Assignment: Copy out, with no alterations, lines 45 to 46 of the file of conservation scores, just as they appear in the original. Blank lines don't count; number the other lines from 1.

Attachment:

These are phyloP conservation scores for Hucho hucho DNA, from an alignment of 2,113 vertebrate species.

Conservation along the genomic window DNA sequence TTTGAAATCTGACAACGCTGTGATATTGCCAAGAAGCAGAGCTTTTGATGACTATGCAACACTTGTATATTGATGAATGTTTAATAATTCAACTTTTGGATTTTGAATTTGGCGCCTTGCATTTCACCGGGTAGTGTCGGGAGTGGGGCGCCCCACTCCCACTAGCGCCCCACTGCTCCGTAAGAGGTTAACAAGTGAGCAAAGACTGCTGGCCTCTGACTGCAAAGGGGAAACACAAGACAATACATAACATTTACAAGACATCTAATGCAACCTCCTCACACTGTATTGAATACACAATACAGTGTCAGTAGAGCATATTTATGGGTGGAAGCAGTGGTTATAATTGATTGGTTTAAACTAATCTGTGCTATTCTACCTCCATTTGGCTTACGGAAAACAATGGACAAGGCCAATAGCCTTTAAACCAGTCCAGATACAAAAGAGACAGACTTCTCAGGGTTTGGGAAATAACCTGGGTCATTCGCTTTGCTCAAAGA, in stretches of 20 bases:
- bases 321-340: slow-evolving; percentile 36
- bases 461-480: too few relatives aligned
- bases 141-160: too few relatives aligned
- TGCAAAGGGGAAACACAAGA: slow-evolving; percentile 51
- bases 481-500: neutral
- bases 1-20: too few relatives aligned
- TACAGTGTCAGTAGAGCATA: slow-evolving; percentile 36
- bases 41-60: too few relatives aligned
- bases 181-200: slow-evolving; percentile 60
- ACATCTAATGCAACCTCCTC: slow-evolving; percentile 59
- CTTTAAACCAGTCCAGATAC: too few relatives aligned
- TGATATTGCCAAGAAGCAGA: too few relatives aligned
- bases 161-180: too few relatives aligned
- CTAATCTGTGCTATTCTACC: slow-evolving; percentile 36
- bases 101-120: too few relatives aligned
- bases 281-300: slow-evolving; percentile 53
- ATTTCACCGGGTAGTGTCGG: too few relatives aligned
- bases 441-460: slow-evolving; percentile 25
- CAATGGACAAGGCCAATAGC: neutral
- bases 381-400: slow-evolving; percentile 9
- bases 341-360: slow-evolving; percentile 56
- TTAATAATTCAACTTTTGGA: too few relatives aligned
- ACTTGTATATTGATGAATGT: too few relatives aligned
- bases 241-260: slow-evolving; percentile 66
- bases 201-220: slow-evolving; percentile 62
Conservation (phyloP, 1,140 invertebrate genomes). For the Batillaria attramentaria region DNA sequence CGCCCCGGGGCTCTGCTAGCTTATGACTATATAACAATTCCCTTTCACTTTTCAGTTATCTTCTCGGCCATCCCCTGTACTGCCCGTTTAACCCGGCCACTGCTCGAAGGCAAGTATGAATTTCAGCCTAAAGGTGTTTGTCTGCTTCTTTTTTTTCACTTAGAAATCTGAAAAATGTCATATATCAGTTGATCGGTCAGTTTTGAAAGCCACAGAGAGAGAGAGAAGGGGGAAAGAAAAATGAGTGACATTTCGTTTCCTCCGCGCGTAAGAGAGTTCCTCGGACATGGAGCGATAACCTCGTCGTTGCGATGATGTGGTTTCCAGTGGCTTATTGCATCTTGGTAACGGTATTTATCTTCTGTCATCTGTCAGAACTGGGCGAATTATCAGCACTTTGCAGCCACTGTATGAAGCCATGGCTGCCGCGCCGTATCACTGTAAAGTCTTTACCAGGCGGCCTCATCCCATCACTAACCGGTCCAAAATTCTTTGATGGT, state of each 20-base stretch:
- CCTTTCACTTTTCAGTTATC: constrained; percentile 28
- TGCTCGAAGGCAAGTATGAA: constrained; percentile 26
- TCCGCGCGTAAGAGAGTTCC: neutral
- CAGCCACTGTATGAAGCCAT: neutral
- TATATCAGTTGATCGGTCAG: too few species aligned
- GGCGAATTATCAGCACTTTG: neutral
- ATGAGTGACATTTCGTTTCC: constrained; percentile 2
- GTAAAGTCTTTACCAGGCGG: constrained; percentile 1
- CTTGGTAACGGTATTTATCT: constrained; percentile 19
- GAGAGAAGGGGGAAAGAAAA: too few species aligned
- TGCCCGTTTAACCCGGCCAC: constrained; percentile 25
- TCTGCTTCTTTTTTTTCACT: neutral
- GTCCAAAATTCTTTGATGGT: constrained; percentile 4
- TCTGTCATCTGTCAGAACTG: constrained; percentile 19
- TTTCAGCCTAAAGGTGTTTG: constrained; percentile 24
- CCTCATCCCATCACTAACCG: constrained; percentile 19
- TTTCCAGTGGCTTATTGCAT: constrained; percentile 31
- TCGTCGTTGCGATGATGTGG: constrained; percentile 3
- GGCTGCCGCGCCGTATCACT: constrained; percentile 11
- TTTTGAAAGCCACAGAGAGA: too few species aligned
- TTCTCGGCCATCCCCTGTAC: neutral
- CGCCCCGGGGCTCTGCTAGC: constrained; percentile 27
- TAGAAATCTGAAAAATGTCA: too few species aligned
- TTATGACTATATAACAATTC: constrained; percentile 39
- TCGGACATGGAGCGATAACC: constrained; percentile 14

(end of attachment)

- TTTCCAGTGGCTTATTGCAT: constrained; percentile 31
- TCGTCGTTGCGATGATGTGG: constrained; percentile 3